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Financial Services Authority Ruling on David Einhorn

Financial Services Authority Ruling on David Einhorn

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Published by DealBook
Financial Services Authority Ruling on David Einhorn of Greenlight Capital
Financial Services Authority Ruling on David Einhorn of Greenlight Capital

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Published by: DealBook on Jan 31, 2012
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07/10/2013

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 Financial Services Authority
DECISION NOTICE
To: David EinhornDate of Birth: 20 November 1968Date: 12 January 2012TAKE NOTICE: The Financial Services Authority of 25 The North Colonnade, CanaryWharf, London E14 5HS (“the FSA”) has decided to take the following action:1.
 
ACTION
1.1.
 
For the reasons set out below, the FSA has decided to impose on Mr Einhorn a financialpenalty, pursuant to section 123(1) of the Act, of £3,638,000 for engaging in marketabuse in breach of section 118(2) of the Act.1.2.
 
The financial penalty to be imposed on Mr Einhorn consists of the following elements:(i)
 
A disgorgement of financial benefit arising from the market abuse of £638,000representing the losses Mr Einhorn personally avoided by way of his personalinvestment in the Greenlight Funds through the sale of Punch Taverns Plc(“Punch”) shares(ii)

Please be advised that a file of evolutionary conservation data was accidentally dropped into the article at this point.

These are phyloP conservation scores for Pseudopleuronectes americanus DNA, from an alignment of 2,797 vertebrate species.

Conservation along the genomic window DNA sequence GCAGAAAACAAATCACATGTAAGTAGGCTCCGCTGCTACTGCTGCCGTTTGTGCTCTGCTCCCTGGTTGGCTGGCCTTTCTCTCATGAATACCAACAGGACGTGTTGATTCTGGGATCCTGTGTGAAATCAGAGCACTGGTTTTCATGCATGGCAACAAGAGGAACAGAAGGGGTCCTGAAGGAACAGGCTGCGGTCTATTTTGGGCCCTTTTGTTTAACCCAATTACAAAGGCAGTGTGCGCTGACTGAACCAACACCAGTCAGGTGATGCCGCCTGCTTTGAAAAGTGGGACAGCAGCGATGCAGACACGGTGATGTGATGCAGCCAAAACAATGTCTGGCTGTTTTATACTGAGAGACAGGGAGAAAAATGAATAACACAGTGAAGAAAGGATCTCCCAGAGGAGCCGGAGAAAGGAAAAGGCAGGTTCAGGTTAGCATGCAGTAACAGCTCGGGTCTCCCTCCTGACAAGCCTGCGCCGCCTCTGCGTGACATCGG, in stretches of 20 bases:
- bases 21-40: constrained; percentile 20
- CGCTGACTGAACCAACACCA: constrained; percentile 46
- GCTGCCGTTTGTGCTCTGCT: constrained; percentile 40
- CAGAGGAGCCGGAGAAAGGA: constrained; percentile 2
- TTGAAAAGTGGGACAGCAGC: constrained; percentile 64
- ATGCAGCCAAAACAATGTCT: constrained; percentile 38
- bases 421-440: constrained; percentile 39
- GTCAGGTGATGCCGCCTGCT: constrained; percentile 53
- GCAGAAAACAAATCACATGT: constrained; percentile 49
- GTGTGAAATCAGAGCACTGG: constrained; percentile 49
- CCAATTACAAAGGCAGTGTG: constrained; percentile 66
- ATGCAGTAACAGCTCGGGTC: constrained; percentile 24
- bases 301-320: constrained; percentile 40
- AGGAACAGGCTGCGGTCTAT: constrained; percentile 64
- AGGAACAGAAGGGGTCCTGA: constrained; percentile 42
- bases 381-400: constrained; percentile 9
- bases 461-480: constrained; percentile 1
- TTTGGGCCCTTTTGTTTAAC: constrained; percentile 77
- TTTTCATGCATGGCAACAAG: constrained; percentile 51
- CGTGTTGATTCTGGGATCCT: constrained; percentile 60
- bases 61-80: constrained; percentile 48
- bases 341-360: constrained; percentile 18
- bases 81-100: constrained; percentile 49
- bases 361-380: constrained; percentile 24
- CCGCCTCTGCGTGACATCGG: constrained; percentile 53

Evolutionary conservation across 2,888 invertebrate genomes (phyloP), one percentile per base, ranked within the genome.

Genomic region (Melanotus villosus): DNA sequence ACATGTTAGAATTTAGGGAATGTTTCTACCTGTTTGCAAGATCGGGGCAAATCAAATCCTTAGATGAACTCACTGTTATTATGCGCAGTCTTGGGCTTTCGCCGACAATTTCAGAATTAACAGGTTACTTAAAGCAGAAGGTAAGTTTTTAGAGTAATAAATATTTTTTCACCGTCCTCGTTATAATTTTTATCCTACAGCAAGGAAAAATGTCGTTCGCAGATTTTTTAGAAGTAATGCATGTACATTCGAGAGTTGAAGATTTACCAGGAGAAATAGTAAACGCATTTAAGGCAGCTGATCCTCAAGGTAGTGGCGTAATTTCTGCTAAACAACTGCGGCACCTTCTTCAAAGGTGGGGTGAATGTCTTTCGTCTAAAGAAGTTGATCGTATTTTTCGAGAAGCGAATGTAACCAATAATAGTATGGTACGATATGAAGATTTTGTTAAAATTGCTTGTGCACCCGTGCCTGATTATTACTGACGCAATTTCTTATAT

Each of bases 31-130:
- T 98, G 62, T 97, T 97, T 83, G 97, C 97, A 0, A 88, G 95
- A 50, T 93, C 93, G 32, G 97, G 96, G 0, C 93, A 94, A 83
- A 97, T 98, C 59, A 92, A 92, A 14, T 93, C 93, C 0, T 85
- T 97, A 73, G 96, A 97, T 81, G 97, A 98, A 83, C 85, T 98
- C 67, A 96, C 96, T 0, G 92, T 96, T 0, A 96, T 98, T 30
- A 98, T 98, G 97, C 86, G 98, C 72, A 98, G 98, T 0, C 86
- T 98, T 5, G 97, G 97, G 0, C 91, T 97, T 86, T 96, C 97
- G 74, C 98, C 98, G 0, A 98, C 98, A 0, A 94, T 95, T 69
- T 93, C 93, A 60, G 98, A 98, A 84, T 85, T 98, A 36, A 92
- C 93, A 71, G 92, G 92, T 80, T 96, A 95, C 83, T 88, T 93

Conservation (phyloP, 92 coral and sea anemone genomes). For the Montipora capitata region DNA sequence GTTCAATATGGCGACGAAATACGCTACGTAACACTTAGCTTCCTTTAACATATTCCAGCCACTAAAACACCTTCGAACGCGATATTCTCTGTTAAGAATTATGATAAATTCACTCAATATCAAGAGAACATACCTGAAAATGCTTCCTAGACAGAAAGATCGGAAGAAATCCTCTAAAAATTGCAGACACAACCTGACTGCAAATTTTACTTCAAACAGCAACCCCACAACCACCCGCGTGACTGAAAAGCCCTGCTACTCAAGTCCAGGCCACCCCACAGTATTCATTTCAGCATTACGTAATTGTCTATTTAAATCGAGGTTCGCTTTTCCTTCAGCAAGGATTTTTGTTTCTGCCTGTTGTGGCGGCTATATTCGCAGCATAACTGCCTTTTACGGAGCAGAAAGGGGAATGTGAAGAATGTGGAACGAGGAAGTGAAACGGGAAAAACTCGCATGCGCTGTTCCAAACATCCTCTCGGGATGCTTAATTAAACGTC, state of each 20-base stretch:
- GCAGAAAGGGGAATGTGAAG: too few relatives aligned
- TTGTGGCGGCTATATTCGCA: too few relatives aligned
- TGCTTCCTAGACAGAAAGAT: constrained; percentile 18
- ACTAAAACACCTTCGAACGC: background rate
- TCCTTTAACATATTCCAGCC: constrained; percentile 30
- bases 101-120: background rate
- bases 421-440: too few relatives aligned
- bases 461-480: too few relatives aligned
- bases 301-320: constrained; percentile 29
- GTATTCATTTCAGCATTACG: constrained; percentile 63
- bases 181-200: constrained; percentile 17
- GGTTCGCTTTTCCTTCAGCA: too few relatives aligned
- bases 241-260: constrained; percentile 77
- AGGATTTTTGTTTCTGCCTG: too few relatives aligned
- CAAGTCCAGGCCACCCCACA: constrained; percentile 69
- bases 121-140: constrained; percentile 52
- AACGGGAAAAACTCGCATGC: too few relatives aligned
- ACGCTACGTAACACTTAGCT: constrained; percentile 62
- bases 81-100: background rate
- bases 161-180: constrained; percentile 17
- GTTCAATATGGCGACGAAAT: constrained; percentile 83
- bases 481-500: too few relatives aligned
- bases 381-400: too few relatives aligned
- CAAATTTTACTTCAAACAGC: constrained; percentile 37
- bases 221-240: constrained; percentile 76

An additional penalty element of £3 million.
 
 
2.
 
REASONS FOR THE ACTION
2.1.
 
This notice is issued to Mr Einhorn as a result of his behaviour between 9 and 12 June2009.2.2.
 
Mr Einhorn is the owner, President and sole portfolio manager of Greenlight Capital Inc(“Greenlight”). Greenlight is an investment management firm based in the UnitedStates. Greenlight manages investments held by various entities (“the GreenlightFunds”). Several of the Greenlight Funds had shareholdings in Punch. (TheGreenlight Funds held a combination of Punch shares and contracts for differencereferenced to Punch shares. There is no material difference between shares andcontracts for difference for the purpose of this Notice and, for convenience, this Noticetherefore refers to the Greenlight Funds holding ‘shares’ in Punch and being‘shareholders’ in Punch even though part of the investment was through contracts fordifference.) The Greenlight Funds first acquired shares in Punch on 16 June 2008 and,by June 2009, the Funds owned 13.3% of Punch’s issued share capital.2.3.
 
On Monday 15 June 2009, Punch announced a transaction to issue new equity in orderto raise approximately £375 million of capital (“the Transaction”).[REDACTED] Prior to the announcement of the Transaction, various shareholders andpotential investors had been wall crossed by Firm X. Specific wall crossing procedureswere in place for Punch’s existing large US-based shareholders whereby they would beasked to agree the terms of a non disclosure agreement (“NDA”). (The terms “wallcrossing” and “non-disclosure agreement” or “NDA” are explained further atparagraphs 3.8-3.12 below.)
 
2.4.
 
On Monday 8 June 2009 (7 days before the announcement of the Transaction), Firm Xraised with Greenlight the subject of a possible equity issuance by Punch, and invitedGreenlight to be wall crossed in relation to Punch. Mr Einhorn refused this request, buta call was arranged for the following day between Punch’s management and MrEinhorn on a non-wall crossed basis.
 
2.5.
 
On Tuesday 9 June 2009, a corporate broker from Firm X (“the Broker”) and Punchmanagement proceeded to have a telephone conference call with Mr Einhorn (“thePunch Call”).2.6.